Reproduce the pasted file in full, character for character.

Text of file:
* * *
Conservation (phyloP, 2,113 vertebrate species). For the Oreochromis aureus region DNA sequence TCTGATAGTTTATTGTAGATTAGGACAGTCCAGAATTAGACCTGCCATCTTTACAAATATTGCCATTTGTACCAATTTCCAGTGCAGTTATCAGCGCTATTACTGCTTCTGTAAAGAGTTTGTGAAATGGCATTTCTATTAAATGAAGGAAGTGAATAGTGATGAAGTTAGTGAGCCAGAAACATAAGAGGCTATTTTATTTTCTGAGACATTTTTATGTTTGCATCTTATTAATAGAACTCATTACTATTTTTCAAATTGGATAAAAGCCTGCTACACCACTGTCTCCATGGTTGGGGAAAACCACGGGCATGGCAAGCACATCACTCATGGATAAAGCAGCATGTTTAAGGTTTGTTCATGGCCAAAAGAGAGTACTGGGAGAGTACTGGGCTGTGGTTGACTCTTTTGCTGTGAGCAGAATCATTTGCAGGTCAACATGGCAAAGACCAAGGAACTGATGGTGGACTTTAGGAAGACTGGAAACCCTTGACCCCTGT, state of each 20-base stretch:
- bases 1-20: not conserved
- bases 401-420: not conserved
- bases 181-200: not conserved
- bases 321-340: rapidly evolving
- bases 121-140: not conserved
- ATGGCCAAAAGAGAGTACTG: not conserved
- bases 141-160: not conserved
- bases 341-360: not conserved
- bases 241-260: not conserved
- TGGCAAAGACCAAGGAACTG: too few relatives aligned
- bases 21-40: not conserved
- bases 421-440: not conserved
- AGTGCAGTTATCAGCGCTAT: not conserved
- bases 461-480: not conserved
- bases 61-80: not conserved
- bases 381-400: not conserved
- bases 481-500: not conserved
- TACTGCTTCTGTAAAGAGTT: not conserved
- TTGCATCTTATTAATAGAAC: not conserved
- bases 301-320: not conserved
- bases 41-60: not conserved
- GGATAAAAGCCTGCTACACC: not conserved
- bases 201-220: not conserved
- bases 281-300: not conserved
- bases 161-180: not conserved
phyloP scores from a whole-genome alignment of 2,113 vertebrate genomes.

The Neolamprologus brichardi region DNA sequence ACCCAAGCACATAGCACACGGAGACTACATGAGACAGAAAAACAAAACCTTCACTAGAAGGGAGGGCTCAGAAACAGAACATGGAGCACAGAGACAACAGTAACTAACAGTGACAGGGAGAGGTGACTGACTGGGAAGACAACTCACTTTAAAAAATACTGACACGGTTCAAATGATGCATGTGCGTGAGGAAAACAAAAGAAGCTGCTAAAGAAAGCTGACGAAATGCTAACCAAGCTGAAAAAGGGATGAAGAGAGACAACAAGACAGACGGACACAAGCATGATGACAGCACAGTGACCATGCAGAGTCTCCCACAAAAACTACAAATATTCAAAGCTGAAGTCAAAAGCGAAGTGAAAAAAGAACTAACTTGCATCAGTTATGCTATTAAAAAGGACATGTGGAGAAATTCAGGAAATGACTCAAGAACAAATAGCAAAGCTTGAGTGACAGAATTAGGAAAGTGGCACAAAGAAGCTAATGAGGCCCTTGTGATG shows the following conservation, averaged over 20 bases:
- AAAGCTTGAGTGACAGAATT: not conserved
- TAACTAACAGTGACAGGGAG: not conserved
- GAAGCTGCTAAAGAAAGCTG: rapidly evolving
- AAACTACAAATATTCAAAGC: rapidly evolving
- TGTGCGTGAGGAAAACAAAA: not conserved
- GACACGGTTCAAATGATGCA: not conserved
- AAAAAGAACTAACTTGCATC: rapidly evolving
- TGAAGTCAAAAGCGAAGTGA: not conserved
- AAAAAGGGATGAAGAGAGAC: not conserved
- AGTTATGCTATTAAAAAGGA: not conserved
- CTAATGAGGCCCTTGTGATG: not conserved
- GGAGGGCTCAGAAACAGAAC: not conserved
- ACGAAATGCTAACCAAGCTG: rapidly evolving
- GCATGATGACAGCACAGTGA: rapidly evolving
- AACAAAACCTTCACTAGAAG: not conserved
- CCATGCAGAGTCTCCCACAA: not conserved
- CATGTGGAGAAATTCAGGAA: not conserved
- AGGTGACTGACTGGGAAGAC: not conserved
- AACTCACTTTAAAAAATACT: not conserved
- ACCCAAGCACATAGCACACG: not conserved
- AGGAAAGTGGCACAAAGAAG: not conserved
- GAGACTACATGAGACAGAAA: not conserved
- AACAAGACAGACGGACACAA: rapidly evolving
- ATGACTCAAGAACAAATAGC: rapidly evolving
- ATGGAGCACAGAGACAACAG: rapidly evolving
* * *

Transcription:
Conservation (phyloP, 2,113 vertebrate species). For the Oreochromis aureus region DNA sequence TCTGATAGTTTATTGTAGATTAGGACAGTCCAGAATTAGACCTGCCATCTTTACAAATATTGCCATTTGTACCAATTTCCAGTGCAGTTATCAGCGCTATTACTGCTTCTGTAAAGAGTTTGTGAAATGGCATTTCTATTAAATGAAGGAAGTGAATAGTGATGAAGTTAGTGAGCCAGAAACATAAGAGGCTATTTTATTTTCTGAGACATTTTTATGTTTGCATCTTATTAATAGAACTCATTACTATTTTTCAAATTGGATAAAAGCCTGCTACACCACTGTCTCCATGGTTGGGGAAAACCACGGGCATGGCAAGCACATCACTCATGGATAAAGCAGCATGTTTAAGGTTTGTTCATGGCCAAAAGAGAGTACTGGGAGAGTACTGGGCTGTGGTTGACTCTTTTGCTGTGAGCAGAATCATTTGCAGGTCAACATGGCAAAGACCAAGGAACTGATGGTGGACTTTAGGAAGACTGGAAACCCTTGACCCCTGT, state of each 20-base stretch:
- bases 1-20: not conserved
- bases 401-420: not conserved
- bases 181-200: not conserved
- bases 321-340: rapidly evolving
- bases 121-140: not conserved
- ATGGCCAAAAGAGAGTACTG: not conserved
- bases 141-160: not conserved
- bases 341-360: not conserved
- bases 241-260: not conserved
- TGGCAAAGACCAAGGAACTG: too few relatives aligned
- bases 21-40: not conserved
- bases 421-440: not conserved
- AGTGCAGTTATCAGCGCTAT: not conserved
- bases 461-480: not conserved
- bases 61-80: not conserved
- bases 381-400: not conserved
- bases 481-500: not conserved
- TACTGCTTCTGTAAAGAGTT: not conserved
- TTGCATCTTATTAATAGAAC: not conserved
- bases 301-320: not conserved
- bases 41-60: not conserved
- GGATAAAAGCCTGCTACACC: not conserved
- bases 201-220: not conserved
- bases 281-300: not conserved
- bases 161-180: not conserved
phyloP scores from a whole-genome alignment of 2,113 vertebrate genomes.

The Neolamprologus brichardi region DNA sequence ACCCAAGCACATAGCACACGGAGACTACATGAGACAGAAAAACAAAACCTTCACTAGAAGGGAGGGCTCAGAAACAGAACATGGAGCACAGAGACAACAGTAACTAACAGTGACAGGGAGAGGTGACTGACTGGGAAGACAACTCACTTTAAAAAATACTGACACGGTTCAAATGATGCATGTGCGTGAGGAAAACAAAAGAAGCTGCTAAAGAAAGCTGACGAAATGCTAACCAAGCTGAAAAAGGGATGAAGAGAGACAACAAGACAGACGGACACAAGCATGATGACAGCACAGTGACCATGCAGAGTCTCCCACAAAAACTACAAATATTCAAAGCTGAAGTCAAAAGCGAAGTGAAAAAAGAACTAACTTGCATCAGTTATGCTATTAAAAAGGACATGTGGAGAAATTCAGGAAATGACTCAAGAACAAATAGCAAAGCTTGAGTGACAGAATTAGGAAAGTGGCACAAAGAAGCTAATGAGGCCCTTGTGATG shows the following conservation, averaged over 20 bases:
- AAAGCTTGAGTGACAGAATT: not conserved
- TAACTAACAGTGACAGGGAG: not conserved
- GAAGCTGCTAAAGAAAGCTG: rapidly evolving
- AAACTACAAATATTCAAAGC: rapidly evolving
- TGTGCGTGAGGAAAACAAAA: not conserved
- GACACGGTTCAAATGATGCA: not conserved
- AAAAAGAACTAACTTGCATC: rapidly evolving
- TGAAGTCAAAAGCGAAGTGA: not conserved
- AAAAAGGGATGAAGAGAGAC: not conserved
- AGTTATGCTATTAAAAAGGA: not conserved
- CTAATGAGGCCCTTGTGATG: not conserved
- GGAGGGCTCAGAAACAGAAC: not conserved
- ACGAAATGCTAACCAAGCTG: rapidly evolving
- GCATGATGACAGCACAGTGA: rapidly evolving
- AACAAAACCTTCACTAGAAG: not conserved
- CCATGCAGAGTCTCCCACAA: not conserved
- CATGTGGAGAAATTCAGGAA: not conserved
- AGGTGACTGACTGGGAAGAC: not conserved
- AACTCACTTTAAAAAATACT: not conserved
- ACCCAAGCACATAGCACACG: not conserved
- AGGAAAGTGGCACAAAGAAG: not conserved
- GAGACTACATGAGACAGAAA: not conserved
- AACAAGACAGACGGACACAA: rapidly evolving
- ATGACTCAAGAACAAATAGC: rapidly evolving
- ATGGAGCACAGAGACAACAG: rapidly evolving